Testing Alternatives – How to Grade Without Giving a Test

Are learning opportunities diminished by the amount of time devoted to testing in your classroom?

My classroom is my happy place!  I  truly believe that my students would agree with this statement any day of the week except testing day.

Testing day radiates a different vibe.  Smiley faces transform into long faces with worry or boredom in their eyes.  The classroom is too quiet (oh, the irony of appreciating noise when it’s too quiet)!  During the test, some students are anxious or confused while others are daydreaming, which is one reason they all finish at different times and need something to keep them occupied.

How much time do students spend testing compared to the opportunity to interact and engage in learning?   The system is robbing  kids of their most admirable human characteristic-CREATIVITY?

The Not-So-Black-and-White Grading Options

Assessment Stations

  • Using assessment stations to assess knowledge is very similar to using learning stations to teach.  Set up a variety of stations with a task or a question at each station.  Students rotate around the room to visit each station and complete the task.  Provide an answer document on a clipboard for each student to record his or her answers.  Grade the answer document.
  • Try using these materials in assessment stations: task cards for any subject or skill, social studies and science sources (timelines, maps, primary resources, diagrams, experiments etc.), vocabulary words, or word parts.

Table Twitter

  • Combine interaction with assessment.
  • For basic Table Twitter, all you need is a large sheet of bulletin board paper with a question or task posted in the middle.  Students rotate to each station and record answers on the bulletin paper.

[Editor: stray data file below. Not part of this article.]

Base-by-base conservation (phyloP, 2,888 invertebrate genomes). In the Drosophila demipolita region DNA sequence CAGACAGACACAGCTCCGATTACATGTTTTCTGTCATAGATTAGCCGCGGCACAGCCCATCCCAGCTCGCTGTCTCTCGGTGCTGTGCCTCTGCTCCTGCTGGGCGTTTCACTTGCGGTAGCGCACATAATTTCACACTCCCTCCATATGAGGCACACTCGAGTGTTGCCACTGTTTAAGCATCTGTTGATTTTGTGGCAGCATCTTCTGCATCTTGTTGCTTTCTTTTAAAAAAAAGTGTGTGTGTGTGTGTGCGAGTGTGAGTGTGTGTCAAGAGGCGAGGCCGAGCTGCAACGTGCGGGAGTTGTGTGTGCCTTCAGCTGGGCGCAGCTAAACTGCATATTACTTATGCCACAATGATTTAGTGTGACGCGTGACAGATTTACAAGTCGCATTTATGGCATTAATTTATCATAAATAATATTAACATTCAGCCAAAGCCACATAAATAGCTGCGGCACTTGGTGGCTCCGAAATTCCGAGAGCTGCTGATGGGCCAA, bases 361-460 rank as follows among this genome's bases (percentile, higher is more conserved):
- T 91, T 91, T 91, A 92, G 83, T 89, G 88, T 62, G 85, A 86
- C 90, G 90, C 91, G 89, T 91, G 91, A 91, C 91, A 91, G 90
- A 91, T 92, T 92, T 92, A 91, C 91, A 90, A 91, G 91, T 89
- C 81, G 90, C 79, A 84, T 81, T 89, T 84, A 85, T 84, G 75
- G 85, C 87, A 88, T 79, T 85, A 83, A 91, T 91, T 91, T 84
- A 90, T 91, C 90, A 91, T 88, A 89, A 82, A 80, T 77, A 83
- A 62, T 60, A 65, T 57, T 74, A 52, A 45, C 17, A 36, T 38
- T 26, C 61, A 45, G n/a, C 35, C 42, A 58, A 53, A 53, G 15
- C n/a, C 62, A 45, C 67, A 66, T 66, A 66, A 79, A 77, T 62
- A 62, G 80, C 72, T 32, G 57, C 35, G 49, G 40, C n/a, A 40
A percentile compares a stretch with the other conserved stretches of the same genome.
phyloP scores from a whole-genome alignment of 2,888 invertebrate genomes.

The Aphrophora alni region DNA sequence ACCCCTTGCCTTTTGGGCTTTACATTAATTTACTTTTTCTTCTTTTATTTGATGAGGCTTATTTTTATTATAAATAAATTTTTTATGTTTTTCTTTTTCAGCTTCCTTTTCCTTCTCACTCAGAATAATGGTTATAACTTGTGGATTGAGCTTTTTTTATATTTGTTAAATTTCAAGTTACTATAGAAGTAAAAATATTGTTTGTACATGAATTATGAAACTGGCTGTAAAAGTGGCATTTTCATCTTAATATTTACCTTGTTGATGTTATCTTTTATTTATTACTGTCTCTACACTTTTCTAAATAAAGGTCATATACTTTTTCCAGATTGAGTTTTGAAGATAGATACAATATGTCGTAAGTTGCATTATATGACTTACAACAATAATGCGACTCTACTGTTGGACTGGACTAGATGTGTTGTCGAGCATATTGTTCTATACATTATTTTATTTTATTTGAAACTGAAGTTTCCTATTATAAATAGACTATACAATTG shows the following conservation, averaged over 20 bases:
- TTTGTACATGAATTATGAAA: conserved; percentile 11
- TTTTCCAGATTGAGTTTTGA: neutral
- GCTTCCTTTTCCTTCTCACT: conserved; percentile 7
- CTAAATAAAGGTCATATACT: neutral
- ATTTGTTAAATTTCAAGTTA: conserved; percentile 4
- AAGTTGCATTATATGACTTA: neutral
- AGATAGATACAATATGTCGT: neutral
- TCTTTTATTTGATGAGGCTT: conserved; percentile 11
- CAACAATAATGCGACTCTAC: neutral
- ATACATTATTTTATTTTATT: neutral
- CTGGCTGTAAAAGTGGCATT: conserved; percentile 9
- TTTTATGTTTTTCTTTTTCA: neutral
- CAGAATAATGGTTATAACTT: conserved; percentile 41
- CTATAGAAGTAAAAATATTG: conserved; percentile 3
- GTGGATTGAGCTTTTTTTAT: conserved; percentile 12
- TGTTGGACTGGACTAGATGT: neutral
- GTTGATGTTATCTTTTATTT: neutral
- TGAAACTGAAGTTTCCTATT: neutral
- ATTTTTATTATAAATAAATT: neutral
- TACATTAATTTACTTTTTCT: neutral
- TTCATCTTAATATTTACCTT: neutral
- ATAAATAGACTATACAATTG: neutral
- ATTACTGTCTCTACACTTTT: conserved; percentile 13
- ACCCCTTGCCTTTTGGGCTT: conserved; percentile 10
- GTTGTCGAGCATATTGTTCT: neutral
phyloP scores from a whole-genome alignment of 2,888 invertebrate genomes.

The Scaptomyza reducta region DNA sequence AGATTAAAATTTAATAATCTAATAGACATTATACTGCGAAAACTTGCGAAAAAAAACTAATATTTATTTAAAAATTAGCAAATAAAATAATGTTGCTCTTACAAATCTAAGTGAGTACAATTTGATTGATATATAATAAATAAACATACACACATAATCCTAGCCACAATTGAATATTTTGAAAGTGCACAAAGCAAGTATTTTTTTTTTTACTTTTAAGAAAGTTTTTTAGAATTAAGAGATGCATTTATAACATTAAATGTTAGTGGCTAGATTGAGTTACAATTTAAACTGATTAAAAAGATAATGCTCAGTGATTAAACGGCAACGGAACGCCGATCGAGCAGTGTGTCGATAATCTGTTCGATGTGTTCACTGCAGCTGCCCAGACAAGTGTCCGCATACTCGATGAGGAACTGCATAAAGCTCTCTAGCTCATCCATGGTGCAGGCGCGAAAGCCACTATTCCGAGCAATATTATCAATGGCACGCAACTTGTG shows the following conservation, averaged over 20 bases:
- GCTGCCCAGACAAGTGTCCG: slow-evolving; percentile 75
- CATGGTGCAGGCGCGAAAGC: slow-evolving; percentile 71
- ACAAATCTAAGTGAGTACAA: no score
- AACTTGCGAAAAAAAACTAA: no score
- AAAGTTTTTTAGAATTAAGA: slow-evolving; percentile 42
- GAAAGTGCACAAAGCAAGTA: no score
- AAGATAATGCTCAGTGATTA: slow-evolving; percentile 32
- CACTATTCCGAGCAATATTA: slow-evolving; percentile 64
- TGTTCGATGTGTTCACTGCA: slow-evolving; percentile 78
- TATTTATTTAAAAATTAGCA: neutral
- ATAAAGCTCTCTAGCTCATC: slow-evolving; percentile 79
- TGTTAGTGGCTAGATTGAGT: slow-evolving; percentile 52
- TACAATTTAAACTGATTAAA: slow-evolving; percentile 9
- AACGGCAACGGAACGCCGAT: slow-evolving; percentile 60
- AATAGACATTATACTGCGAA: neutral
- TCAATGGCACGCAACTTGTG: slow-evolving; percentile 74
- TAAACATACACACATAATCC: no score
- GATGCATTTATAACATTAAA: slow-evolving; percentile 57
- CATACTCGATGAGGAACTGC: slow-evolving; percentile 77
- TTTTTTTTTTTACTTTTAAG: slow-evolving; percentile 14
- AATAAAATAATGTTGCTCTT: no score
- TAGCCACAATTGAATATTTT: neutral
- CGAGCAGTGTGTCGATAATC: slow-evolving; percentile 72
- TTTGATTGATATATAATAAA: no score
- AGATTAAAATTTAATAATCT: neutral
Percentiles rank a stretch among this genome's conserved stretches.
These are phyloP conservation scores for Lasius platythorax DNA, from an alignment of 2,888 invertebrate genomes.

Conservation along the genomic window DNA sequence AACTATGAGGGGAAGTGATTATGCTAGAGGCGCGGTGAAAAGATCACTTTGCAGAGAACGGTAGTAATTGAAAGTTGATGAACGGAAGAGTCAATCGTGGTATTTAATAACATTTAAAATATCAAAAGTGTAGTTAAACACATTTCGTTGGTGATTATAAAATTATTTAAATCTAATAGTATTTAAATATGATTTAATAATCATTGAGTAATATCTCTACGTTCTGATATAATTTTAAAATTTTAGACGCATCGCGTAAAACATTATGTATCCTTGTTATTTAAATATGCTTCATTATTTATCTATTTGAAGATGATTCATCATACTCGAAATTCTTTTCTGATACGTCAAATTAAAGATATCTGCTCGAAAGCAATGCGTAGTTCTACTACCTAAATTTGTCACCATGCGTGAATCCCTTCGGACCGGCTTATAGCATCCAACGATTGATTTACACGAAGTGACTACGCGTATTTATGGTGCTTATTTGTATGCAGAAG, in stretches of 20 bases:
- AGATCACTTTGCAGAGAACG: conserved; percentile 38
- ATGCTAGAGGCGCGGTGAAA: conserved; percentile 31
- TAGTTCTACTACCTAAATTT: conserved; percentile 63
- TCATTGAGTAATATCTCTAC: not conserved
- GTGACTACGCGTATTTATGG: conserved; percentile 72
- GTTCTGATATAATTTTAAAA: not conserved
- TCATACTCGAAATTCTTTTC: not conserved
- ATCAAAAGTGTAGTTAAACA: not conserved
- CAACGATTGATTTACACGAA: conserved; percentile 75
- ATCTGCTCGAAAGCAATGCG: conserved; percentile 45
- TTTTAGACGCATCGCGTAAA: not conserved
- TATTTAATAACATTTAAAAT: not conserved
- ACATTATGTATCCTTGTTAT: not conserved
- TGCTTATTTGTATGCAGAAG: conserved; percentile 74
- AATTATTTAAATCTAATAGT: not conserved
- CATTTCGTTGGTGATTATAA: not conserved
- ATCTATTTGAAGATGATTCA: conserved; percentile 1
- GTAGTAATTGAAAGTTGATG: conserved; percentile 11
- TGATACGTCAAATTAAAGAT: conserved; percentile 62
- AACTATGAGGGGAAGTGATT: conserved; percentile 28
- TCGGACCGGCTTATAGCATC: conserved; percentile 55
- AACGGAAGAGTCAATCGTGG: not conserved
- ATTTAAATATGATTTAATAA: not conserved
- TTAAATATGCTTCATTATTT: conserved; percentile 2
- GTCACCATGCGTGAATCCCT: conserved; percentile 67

• To make this into a graded assignment, I added a data sheet for students to record information.  Before tweeting, students record information/facts/details on the data sheet. 
    Students record information on data sheets. Then extend this information in a tweet.

    Then reflect on this knowledge by tweeting.  After rotating to each Twitter board, students can respond to each other.  This is a great way to practice for a writing assignment.  Tweets and responses include extended answer, while the data sheet contains the facts.   

Click here to check out Native American Table Twitter


American Student Idol

  • Tune up your lesson and groove to some funky facts. This is one of the most fun testing alternatives. It is a great way for students to remember facts for the rest of their lives.
  • Tips:
    • Choose a topic.  Any topic works!
    • Create guiding questions for research, or present the information whole group.  Students record information on a data sheet.
    • Group students.
    • Brainstorm popular songs.
    • Evaluate the song based on appropriateness, length, chorus and lyrics, beat and speed.
    • Make a list or rubric with the amount of required information to include.
    • Print the song lyrics and locate a karaoke version of the song.  Students can begin replacing original song lyrics with facts from their research.
    • Students perform their Student American Idol song for the class and vote on the best song.  The winner becomes your next Student American Idol.

Native American Idol– a step-by-step guide to turning research into a song.  

Walking Tours

  • Walking Tours are learning stations set up around the classroom where students research specific information on one topic.  Students become tourist as they travel to each station, analyze sources, and answer guiding questions.  This is the perfect activity for any history lesson.
Scholastic Runway Walking Tours


Teachers love this new approach!


  • Students can choose from a variety of ways to present information on any topic: PowerPoint, Prezi, storybook, collage, Sway, brochure, Canva creation, poster…the options are endless.


  • Presentation guidelines included in this unit     

Act It Out/Reader’s Theater

  • Make history come alive in your classroom with reader’s theater.   Students will find their voice in history as they read or act out information or facts on any topic.
  • Colonial Conquest is my most favorite Reader’s Theater.  My students audition for their parts and act it out in front of the class. This year I will require students to memorize their lines.  

What are some activities that you use as assessments?   Please share any ideas or feedback.